David Rosenbloom Speaks to Bloomberg Law on GILTI

Bloomberg Law

Treasury Narrows Reach of Foreign Income Levy to Fix 2017 Law

The Treasury Department has narrowed the reach of a new tax aimed at technology and pharmaceutical companies with overseas income, wiping out an unintended consequence of President Donald Trump’s 2017 tax overhaul.

The tax law, aimed at discouraging companies from using intellectual property to shift profits out of the U.S., created the so-called GILTI levy, which stands for global intangible low-tax income. It required companies that paid foreign taxes at a rate below 13.125% to pay an additional 10.5% GILTI tax. But the hastily written law unintentionally hit some companies paying foreign taxes well above that 13.125% rate.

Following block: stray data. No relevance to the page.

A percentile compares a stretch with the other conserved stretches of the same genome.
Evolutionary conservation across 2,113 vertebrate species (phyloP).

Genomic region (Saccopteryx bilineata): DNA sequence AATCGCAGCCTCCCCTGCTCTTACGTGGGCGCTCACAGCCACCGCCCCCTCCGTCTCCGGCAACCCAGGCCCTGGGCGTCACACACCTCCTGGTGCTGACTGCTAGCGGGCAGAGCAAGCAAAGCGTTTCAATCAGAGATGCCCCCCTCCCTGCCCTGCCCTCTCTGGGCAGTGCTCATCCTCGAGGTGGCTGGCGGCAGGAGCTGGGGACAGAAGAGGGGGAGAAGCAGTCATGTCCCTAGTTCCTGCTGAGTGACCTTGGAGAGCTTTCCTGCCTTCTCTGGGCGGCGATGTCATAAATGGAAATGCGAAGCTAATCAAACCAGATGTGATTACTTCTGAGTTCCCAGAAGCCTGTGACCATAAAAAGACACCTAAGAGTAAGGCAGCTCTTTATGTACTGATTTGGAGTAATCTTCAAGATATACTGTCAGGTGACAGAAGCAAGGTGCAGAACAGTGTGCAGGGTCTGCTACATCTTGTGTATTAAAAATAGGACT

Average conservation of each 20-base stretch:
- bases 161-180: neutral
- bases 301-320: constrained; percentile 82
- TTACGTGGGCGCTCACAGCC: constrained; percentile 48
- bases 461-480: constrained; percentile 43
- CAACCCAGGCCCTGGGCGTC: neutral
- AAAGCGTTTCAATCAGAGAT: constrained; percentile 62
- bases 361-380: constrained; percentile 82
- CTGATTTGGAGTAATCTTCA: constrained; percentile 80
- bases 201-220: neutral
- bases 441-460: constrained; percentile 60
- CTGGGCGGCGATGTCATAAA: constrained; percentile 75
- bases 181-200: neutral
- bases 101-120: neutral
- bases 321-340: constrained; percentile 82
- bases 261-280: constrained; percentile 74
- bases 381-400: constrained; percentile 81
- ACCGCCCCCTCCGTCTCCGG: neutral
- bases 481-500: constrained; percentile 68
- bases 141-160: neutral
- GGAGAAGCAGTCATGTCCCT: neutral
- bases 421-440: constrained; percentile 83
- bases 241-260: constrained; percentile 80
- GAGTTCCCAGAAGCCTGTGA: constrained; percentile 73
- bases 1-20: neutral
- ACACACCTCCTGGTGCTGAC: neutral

. . . . . .

Companies might want to exclude their high-tax income in order to maximize their deductions, according to H. David Rosenbloom, a tax lawyer at Caplin & Drysdale and a former Treasury official. The proposed rule says that once a company makes its final choice whether to exclude income from a foreign subsidiary, it’s stuck with its choice—and whatever the tax consequences may be—for five years.

Read the full article at Bloomberg Law.


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